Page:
Monday, December 04, 2006

Sanford Estate Winery

We went Sideways for the final stop for our day out in the Santa Barbara wine country. After Rhone Rangering through both Bridlewood and Andrew Murray, we headed out to the Santa Rita Hills AVA and to the lovely Sanford Winery.

The car inched up the gravel roads between vineyards with the traces of pinot and chardonnay vines, forded a stream (no biggy--I have a 10-year-old Saturn sedan and it was just fine), and deposited us here outside the converted dairy barn with the tin roof and the prickly-pear cacti.

The Santa Rita Hills AVA is known for its Burgundian plantings of Pinot Noir and Chardonnay, although other varietals are now being grown there, as well. It has a strong marine influence from the nearby Pacific. and is much more westerly than the Santa Ynez Hills AVA where we began tasting wines. It is also a small appellation, with only a handful of wineries, so it is still relatively hard to find wine from this appellation in your local store.

I love pinot, so visiting Sanford was the high point of the trip for me. The first Sanford Pinot Noir I had was the 2001 Santa Rita Hills, and I'm a big fan of their careful management of this very difficult grape. the Terlato Family now has majority ownership in the winery, and I have to admit I was a little bit worried about what corporate ownership was going to do to these wines. I was happy to discover that everything at Sanford is still like their Pinot Noir--low key, thoughtful, and excellent. The tasting room is the size of most living rooms, with bookcases full of books (yes, autographed copies of the novel Sideways are for sale...and a signed poster from the movie is hung in the back corner), tables with lots of information about Sanford and the area on them, and a single, small tasting bar. The cost of the tasting was $5 for 6 pours--and no wine glass to take home! Hurray! (Plus, the cost of the tasting is refunded if you buy wine. Wouldn't you rather save $5 on wine than take home a glass you won't use? I would.)

Here's what we had:

2005 Pinot Grigio Santa Barbara County ($17): From vineyards outside Los Alamos, it was a wine with abundant nectarine and citrus aromas and flavors. Nice acidity, no bitterness, and no oak--aged in stainless steel. Very good QPR.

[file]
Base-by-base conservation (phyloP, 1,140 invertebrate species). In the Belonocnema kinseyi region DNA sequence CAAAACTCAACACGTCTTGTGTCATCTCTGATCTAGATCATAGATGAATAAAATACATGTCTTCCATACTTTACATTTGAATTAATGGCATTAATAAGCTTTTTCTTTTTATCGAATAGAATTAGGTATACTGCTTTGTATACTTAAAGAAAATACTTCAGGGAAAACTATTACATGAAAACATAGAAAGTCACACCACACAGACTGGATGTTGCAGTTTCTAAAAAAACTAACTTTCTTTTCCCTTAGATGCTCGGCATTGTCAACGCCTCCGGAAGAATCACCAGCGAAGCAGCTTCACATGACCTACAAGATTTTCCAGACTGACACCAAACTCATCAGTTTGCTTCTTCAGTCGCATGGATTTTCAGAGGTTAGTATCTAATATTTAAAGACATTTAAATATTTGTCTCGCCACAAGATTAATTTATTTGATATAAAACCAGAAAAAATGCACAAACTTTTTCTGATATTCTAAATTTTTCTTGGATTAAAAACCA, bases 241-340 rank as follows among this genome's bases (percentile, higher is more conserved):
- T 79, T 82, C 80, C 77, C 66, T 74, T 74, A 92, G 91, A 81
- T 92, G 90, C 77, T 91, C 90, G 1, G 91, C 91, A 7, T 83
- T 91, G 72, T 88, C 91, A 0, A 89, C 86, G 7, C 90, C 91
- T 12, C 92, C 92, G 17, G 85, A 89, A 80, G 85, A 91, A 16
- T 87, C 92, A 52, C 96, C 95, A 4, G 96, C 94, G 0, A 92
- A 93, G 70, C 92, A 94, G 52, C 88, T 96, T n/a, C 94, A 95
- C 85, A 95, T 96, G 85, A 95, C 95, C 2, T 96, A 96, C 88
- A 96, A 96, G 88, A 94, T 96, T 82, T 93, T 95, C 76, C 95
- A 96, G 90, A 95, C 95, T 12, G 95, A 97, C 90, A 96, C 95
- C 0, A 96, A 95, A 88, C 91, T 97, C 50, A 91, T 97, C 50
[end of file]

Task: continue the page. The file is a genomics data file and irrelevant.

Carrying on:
2005 Sauvignon Blanc California ($14):
This barrel-aged sauvignon blanc, made from fruit from Sisquoc and Trubody, was round and rich with grapefruit and herbal aromas and flavors. In the fume style, this sauvignon blanc would be good with roasted chicken or seafood. Very good QPR.

2004 Chardonnay, Santa Barbara County ($17.50):
Made from grapes from La Rinconada, Sanford and Benedict, and Bien Nacido vineyards. Aromas and flavors of tropical fruit, with a definite mineral undernote. Fermented in both stainless steel and oak barrels, it was a nicely balanced wine. Very Good QPR.

2005 Pinot Noir-Vin Gris, Santa Rita Hills ($14):
Made from 100% Pinot Noir grapes from the La Rinconada vineyard, it underwent both tank and barrel fermentation. Peachy-berry in color, with aromas and flavors of strawberry. Dry, Tavel-style rose. Excellent QPR.

2005 Pinot Noir, Santa Rita Hills ($26):
Made from grapes grown at La Rinconada and the Sanford and Benedict Vineyards, this was a bright and clear young Pinot Noir with cherry, raspberry and a lovely note of clove that is distinctive of Sanford wines that I've had. Aged in French oak (20% new) for 10 months, this wine was my favorite of the tasting. Will benefit from some cellaring, and should develop into a very interesting wine. Very good QPR.

2004 Pinot Noir, Santa Rita Hills ($26):
What a difference a year can make! Made from all three of the Sanford vineyards in the Santa Rita Hills AVA, this wine was much more plummy than its younger sibling, but with the same clove note. More oak on the palate, perhaps because it was aged in French oak (30% new) for 14 months. Another year in the cellar should soften that oak a bit, and result in a round and rich Pinot Noir. Very good QPR.

I knew I liked Sanford wines before I went, but I left even more impressed. Winemaker Steve Fennell and his colleagues are clearly people who love wine, and love making wine that is good to drink with family and friends over a nice meal (see their website for a special food and wine section that includes recipes developed to go especially well with Sanford wines). Sanford also has a wine club with a variety of membership levels, and this is one of the few wine clubs I would consider joining apart from Navarro Vineyards' excellent pre-release tasting program (more about that later).

1 comment:

Credit Score Online said...

Thank you for the information. I never like Pinot Noir but I guess I can try these:)